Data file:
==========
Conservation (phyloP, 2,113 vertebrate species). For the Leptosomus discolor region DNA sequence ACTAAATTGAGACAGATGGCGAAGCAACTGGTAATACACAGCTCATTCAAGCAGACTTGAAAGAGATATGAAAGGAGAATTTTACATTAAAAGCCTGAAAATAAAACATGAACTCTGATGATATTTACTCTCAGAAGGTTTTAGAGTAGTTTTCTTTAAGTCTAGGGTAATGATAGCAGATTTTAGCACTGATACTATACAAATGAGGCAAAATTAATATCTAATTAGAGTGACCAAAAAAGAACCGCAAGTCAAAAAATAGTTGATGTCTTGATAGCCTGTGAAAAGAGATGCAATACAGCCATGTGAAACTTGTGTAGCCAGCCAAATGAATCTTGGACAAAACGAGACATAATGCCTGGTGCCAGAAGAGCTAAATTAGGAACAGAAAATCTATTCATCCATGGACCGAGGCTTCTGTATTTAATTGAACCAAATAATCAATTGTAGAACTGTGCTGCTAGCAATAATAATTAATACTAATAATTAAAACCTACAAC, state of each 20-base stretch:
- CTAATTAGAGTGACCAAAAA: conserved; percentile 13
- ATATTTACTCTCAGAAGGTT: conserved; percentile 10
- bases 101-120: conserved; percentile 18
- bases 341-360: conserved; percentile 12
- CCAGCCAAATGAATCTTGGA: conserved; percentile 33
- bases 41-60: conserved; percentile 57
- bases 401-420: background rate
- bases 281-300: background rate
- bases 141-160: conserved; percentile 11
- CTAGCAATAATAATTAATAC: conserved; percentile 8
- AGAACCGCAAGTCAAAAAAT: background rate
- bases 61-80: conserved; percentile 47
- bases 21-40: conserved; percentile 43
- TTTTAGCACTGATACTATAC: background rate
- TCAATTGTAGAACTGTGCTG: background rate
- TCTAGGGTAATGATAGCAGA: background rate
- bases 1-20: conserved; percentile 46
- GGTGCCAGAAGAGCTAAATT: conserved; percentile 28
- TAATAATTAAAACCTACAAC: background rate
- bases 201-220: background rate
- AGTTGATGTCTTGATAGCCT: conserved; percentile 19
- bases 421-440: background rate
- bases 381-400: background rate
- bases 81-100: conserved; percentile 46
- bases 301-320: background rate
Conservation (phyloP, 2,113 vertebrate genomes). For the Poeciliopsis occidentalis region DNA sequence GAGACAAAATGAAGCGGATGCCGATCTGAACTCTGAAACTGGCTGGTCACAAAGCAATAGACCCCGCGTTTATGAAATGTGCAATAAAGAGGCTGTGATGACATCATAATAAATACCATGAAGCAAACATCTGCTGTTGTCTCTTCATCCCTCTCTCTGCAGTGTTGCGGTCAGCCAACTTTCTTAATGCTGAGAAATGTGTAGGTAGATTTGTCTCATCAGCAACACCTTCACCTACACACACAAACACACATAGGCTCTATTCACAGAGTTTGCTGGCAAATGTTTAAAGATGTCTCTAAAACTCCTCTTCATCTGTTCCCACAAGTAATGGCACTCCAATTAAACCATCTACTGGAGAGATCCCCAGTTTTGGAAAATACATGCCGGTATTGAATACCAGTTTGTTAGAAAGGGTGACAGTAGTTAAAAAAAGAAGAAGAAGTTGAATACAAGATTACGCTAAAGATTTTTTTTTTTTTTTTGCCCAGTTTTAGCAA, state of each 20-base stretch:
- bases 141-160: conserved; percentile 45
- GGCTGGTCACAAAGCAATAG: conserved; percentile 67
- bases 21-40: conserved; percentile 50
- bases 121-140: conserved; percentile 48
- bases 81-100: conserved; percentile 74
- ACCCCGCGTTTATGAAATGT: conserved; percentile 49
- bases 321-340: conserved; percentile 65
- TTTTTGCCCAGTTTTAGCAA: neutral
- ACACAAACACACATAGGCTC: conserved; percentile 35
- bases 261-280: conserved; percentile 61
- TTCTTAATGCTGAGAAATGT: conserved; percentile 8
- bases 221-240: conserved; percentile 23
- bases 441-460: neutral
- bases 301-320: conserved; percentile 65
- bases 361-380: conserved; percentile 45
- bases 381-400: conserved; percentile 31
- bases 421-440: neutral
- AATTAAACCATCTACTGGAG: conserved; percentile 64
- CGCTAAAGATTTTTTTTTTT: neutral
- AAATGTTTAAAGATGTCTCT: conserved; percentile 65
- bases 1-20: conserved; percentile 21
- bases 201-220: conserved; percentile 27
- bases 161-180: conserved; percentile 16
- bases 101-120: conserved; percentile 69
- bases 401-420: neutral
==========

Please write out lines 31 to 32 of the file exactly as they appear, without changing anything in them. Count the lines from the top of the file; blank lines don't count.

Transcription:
- bases 121-140: conserved; percentile 48
- bases 81-100: conserved; percentile 74